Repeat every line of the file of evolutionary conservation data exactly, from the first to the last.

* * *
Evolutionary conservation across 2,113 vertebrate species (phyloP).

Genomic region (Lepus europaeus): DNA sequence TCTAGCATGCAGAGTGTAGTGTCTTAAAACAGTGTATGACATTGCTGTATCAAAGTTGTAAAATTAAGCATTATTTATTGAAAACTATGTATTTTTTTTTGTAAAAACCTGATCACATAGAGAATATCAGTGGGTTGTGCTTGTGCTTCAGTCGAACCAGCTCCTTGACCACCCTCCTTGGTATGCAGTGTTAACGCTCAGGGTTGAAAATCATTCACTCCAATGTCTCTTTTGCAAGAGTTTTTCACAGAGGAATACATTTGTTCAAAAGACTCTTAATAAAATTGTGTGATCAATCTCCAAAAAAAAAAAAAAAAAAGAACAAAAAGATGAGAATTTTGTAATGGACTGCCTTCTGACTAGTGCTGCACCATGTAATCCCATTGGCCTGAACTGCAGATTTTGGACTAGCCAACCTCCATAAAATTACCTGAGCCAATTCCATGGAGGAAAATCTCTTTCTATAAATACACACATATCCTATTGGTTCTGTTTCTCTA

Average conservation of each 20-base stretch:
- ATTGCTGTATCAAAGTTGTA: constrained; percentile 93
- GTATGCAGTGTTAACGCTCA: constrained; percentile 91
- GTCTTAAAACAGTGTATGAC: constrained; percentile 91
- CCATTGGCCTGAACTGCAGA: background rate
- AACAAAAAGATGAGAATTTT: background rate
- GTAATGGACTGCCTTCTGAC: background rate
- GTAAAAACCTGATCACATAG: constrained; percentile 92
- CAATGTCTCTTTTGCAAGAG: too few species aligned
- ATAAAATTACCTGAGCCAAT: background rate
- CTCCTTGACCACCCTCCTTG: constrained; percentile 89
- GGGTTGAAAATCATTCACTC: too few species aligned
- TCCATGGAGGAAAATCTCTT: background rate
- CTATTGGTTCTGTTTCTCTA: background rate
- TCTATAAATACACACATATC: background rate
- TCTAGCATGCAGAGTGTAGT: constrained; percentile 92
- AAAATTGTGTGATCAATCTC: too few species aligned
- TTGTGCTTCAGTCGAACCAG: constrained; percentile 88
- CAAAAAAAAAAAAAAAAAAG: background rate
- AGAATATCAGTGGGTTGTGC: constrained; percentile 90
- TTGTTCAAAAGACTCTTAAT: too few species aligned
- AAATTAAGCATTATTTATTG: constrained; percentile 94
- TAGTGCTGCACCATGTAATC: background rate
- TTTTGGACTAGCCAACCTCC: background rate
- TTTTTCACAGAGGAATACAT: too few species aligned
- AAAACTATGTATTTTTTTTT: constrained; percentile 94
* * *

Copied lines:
Evolutionary conservation across 2,113 vertebrate species (phyloP).

Genomic region (Lepus europaeus): DNA sequence TCTAGCATGCAGAGTGTAGTGTCTTAAAACAGTGTATGACATTGCTGTATCAAAGTTGTAAAATTAAGCATTATTTATTGAAAACTATGTATTTTTTTTTGTAAAAACCTGATCACATAGAGAATATCAGTGGGTTGTGCTTGTGCTTCAGTCGAACCAGCTCCTTGACCACCCTCCTTGGTATGCAGTGTTAACGCTCAGGGTTGAAAATCATTCACTCCAATGTCTCTTTTGCAAGAGTTTTTCACAGAGGAATACATTTGTTCAAAAGACTCTTAATAAAATTGTGTGATCAATCTCCAAAAAAAAAAAAAAAAAAGAACAAAAAGATGAGAATTTTGTAATGGACTGCCTTCTGACTAGTGCTGCACCATGTAATCCCATTGGCCTGAACTGCAGATTTTGGACTAGCCAACCTCCATAAAATTACCTGAGCCAATTCCATGGAGGAAAATCTCTTTCTATAAATACACACATATCCTATTGGTTCTGTTTCTCTA

Average conservation of each 20-base stretch:
- ATTGCTGTATCAAAGTTGTA: constrained; percentile 93
- GTATGCAGTGTTAACGCTCA: constrained; percentile 91
- GTCTTAAAACAGTGTATGAC: constrained; percentile 91
- CCATTGGCCTGAACTGCAGA: background rate
- AACAAAAAGATGAGAATTTT: background rate
- GTAATGGACTGCCTTCTGAC: background rate
- GTAAAAACCTGATCACATAG: constrained; percentile 92
- CAATGTCTCTTTTGCAAGAG: too few species aligned
- ATAAAATTACCTGAGCCAAT: background rate
- CTCCTTGACCACCCTCCTTG: constrained; percentile 89
- GGGTTGAAAATCATTCACTC: too few species aligned
- TCCATGGAGGAAAATCTCTT: background rate
- CTATTGGTTCTGTTTCTCTA: background rate
- TCTATAAATACACACATATC: background rate
- TCTAGCATGCAGAGTGTAGT: constrained; percentile 92
- AAAATTGTGTGATCAATCTC: too few species aligned
- TTGTGCTTCAGTCGAACCAG: constrained; percentile 88
- CAAAAAAAAAAAAAAAAAAG: background rate
- AGAATATCAGTGGGTTGTGC: constrained; percentile 90
- TTGTTCAAAAGACTCTTAAT: too few species aligned
- AAATTAAGCATTATTTATTG: constrained; percentile 94
- TAGTGCTGCACCATGTAATC: background rate
- TTTTGGACTAGCCAACCTCC: background rate
- TTTTTCACAGAGGAATACAT: too few species aligned
- AAAACTATGTATTTTTTTTT: constrained; percentile 94